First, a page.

Build relationships with key alumni and donors, especially those who are active in college or university-level boards and so who can talk to senior administrators about the importance of geography. Establish and use an alumni board and work with the institution’s foundation to establish alumni engagement and fundraising priorities and processes for the unit. Invite senior administrators and alumni to an annual event that includes recognition of alumni and donors. Active alumni participation is an additional way to make geography more visible to senior administrators, provides role models for students, and diversifies your unit’s income sources.

7. Demonstrate Fiscal Responsibility

Senior administrators prioritize units that demonstrate fiscal responsibility and a clear return on the investment of institutional resources. Develop a transparent budget that clearly outlines how funds are used and how budgeting is focused on driving key metrics and outcomes. As a unit leader, you should be the expert on your unit’s budget. Be proactive in regularly reallocating funds to top priorities, and sunsetting work that is no longer as important. Demonstrating efficiency and accountability will enhance your unit’s credibility.

8. Be Professional About Workplace Conflicts

Strive to be well-managed and stable. Handle personnel matters within the unit and with the help of the professionals in human resources, rather than letting them spill over to the offices of the dean, provost, or president. AAG’s Healthy Departments Committee and programs can help with strategies and leadership development.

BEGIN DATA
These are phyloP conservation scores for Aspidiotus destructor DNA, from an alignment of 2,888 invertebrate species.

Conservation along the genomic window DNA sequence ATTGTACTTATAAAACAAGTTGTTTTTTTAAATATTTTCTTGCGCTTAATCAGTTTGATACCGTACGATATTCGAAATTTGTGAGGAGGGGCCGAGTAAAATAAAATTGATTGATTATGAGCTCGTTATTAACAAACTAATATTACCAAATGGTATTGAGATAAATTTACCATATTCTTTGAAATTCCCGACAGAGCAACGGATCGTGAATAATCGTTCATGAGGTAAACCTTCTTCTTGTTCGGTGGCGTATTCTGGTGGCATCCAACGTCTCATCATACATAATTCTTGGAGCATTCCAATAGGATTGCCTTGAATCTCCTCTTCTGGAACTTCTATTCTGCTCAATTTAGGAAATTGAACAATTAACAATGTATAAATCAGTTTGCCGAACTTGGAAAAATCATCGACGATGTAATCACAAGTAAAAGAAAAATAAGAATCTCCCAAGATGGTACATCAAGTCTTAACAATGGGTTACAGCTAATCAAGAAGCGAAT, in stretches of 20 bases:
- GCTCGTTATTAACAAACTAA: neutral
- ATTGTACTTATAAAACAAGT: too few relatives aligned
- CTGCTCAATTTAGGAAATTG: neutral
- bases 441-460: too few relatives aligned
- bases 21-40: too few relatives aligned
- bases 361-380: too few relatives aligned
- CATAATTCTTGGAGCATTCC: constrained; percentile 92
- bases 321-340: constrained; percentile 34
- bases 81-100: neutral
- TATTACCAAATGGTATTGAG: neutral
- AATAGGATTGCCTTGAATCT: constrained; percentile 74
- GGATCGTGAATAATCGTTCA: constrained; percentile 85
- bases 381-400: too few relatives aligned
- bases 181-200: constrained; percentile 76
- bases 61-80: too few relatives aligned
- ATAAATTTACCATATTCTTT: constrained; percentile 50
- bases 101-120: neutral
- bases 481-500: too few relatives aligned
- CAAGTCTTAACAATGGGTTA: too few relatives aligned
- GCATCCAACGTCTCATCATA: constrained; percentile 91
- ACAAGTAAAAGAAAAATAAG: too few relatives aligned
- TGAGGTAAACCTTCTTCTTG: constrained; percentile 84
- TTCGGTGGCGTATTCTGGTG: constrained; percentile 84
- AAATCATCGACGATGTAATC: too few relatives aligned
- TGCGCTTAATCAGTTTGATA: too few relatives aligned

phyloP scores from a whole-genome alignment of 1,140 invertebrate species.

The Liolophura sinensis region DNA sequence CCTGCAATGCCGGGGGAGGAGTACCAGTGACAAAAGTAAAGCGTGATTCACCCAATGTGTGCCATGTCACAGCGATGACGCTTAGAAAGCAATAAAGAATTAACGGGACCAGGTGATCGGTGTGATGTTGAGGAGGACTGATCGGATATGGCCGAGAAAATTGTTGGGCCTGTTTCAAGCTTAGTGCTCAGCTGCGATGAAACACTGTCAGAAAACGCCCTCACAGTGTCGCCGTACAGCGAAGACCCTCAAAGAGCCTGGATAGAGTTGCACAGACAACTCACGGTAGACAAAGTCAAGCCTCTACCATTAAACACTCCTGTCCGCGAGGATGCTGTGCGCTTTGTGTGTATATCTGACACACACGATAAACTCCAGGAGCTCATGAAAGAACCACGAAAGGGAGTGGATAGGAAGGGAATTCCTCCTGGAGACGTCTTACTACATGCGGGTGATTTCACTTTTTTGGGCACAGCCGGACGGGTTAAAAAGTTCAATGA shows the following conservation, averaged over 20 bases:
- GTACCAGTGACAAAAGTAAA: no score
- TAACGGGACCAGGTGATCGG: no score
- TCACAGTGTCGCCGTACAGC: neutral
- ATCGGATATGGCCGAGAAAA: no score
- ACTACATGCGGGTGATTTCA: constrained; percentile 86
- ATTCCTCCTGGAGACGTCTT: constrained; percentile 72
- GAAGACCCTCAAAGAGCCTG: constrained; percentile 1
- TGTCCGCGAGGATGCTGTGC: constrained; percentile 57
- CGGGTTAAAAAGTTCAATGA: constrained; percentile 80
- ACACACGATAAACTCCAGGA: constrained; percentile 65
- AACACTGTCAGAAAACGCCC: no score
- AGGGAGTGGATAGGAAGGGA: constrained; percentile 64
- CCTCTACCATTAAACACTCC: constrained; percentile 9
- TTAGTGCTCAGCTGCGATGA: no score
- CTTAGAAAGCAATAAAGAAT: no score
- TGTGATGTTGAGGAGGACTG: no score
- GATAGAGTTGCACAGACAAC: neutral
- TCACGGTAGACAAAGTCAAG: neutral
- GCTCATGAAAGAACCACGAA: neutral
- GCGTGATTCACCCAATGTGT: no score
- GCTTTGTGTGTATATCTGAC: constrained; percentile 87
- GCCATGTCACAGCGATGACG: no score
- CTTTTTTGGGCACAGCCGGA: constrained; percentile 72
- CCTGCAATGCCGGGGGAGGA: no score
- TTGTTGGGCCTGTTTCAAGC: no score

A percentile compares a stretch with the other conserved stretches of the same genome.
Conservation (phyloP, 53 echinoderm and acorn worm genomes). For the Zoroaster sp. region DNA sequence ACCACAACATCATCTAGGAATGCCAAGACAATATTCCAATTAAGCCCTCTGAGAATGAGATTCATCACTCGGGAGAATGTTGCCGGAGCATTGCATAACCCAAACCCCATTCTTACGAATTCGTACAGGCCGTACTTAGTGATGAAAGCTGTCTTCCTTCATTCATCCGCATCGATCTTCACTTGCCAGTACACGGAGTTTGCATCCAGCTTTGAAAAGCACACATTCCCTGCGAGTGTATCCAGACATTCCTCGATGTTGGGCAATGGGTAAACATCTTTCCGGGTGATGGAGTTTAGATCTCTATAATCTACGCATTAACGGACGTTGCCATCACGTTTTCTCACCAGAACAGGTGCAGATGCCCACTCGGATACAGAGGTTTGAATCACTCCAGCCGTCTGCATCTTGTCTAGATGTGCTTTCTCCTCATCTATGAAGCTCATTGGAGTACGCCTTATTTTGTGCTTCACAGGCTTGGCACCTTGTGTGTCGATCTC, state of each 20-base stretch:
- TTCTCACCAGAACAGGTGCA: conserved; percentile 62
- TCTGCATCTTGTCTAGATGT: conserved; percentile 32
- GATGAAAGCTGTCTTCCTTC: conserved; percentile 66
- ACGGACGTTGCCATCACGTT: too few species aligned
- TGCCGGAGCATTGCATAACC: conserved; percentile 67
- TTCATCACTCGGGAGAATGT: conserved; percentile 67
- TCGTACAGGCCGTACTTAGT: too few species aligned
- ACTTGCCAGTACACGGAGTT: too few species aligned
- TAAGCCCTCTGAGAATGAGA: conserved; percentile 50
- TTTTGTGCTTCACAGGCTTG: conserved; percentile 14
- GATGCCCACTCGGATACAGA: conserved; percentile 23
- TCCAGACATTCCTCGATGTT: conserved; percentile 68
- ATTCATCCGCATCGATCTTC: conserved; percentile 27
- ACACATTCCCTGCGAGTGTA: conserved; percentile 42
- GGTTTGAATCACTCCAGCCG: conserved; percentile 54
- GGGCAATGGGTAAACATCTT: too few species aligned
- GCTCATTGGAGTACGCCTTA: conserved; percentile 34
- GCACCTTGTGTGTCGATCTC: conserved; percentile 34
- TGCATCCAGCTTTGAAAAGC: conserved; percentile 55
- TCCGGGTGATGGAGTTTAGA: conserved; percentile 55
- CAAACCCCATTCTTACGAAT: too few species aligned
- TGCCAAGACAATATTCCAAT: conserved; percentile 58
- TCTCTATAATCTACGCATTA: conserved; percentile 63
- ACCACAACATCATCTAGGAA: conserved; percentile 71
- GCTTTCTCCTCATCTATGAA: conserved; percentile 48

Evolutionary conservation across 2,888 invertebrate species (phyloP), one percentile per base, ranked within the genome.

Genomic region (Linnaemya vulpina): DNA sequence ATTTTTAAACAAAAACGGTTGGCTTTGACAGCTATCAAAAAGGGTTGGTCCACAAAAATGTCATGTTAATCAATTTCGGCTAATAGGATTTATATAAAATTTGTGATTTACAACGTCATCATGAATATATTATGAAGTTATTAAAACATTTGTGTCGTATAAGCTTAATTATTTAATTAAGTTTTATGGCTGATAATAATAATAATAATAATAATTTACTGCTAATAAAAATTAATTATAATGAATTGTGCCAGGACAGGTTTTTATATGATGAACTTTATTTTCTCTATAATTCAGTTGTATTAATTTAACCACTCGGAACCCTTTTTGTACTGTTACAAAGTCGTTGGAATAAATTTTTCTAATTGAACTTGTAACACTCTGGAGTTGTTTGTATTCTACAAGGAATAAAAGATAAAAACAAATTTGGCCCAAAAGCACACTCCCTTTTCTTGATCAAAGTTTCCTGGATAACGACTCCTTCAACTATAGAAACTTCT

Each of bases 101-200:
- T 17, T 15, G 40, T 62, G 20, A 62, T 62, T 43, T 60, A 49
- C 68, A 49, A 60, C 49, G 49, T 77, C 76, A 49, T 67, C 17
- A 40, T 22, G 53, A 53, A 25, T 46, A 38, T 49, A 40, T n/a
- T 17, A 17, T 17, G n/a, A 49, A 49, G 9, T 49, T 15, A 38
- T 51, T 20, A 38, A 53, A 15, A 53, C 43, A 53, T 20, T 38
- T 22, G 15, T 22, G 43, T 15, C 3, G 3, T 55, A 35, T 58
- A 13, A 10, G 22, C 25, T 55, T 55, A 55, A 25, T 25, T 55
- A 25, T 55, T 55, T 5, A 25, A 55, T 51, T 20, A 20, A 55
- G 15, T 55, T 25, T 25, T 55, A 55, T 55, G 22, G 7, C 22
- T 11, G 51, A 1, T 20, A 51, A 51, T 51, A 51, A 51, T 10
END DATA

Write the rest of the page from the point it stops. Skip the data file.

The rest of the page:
9. Foster Collaborations and Interdisciplinary Initiatives

Collaboration is often a priority for senior administrators, and geographers are very well positioned to work with colleagues from many disciplines. Actively seek opportunities to collaborate with other units, research centers, or industry and community partners. Highlight geographers’ abilities to develop and lead interdisciplinary collaborations so that you can position your unit as an invaluable resource for innovation and problem solving.

10. Engage with Senior Administrators

Establish and maintain open lines of communication with senior administrators. Attend relevant meetings and be an engaged and positive contributor, participate in strategic planning sessions, and actively seek other opportunities to engage with institutional leadership. If you believe some of the institution’s strategies and priorities are misguided then, as a unit leader, you should be an engaged, thoughtful, and constructive participant in your institution’s planning and leadership activities to drive future strategies and priorities.

Gaining continued support for your academic unit requires that you adopt a strategic and proactive approach. By aligning your activities with institutional priorities, and by effectively communicating your unit’s impact, performance on key metrics, and capabilities in fostering collaboration, you can position geography as essential to the overall success of the institution. When senior administrators understand the key role geography plays in achieving the institution’s goals, they are more likely to prioritize its continued success.